I want to write my will with my wife and daughter as benefactors. My wife holds Permanent Resident status in the US, and is a citizen of the UK. My 20 month old daughter will likely apply for dual citizenship in the US and UK before she is 18 years old.
If what you want is to distribute your estate when you pass away, you can get by with writing your own will. Citizenship shouldn't be an issue. But if you want to make the task much easier for your wife and daughter, you and your wife should consider having a comprehensive estate plan drawn up. A will alone will allow your estate to be distributed upon your death, but it requires the supervision of the probate court which can add time and expense to the process. Avoiding probate is one of the advantages of a living trust. Also, having a power of attorney and health care directive in place can assure that your wishes will be carried out in the event you are incapacitated. A will can't do that for you.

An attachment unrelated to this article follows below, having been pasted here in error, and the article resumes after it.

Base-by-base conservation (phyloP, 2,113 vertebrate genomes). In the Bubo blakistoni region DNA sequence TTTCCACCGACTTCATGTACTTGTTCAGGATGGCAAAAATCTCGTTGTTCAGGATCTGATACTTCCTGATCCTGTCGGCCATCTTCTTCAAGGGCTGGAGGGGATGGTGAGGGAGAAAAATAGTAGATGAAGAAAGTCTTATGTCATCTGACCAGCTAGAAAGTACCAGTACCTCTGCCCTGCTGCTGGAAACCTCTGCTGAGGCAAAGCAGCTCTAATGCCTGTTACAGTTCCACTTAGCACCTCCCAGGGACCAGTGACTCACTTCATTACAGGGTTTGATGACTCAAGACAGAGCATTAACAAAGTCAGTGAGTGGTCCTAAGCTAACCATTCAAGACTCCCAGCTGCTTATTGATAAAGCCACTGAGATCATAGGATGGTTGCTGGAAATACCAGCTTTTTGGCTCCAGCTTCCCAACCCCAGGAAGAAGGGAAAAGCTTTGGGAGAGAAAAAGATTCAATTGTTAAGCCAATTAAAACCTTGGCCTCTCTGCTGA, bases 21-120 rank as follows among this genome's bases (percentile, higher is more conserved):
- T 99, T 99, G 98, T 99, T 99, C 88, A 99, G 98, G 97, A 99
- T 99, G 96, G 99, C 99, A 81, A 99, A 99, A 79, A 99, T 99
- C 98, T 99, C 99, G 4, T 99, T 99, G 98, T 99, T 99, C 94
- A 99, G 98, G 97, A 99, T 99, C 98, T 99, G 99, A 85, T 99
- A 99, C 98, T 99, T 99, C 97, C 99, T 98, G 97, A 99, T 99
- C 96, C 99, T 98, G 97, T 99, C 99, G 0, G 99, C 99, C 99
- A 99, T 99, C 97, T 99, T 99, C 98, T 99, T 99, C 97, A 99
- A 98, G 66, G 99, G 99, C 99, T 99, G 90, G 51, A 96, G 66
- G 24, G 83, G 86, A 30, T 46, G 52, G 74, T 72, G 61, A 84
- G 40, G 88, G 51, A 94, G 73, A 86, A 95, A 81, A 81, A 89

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I agree with Attorney Smith. You can write your own will. However, you, your spouse and your daughter would all be better served with a comprehensive estate plan which provides for the distribution of your estate uno your death as well as for the management of your estate in the event of incapacity. The cost of an estate plan today is likely a drop in the bucket compared with traditional probate administration.
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I agree with the recommendations above. I would add to not be afraid to ask for quotes from a number of lawyers with estate planning experience. If you do decide to got the DIY route, be very careful about the requirements for forming a valid will, the courts are unforgiving of "minor" mistakes in wills. Good luck.
I agree with the answers above. Having some plan is better than no plan, but a DIY service may end up being more costly and create more headaches if there are mistakes or unintended results that are not discovered until after death. Also, a comprehensive estate plan, if done right, will also address what needs to be done in case of incapacity, which a will does not.
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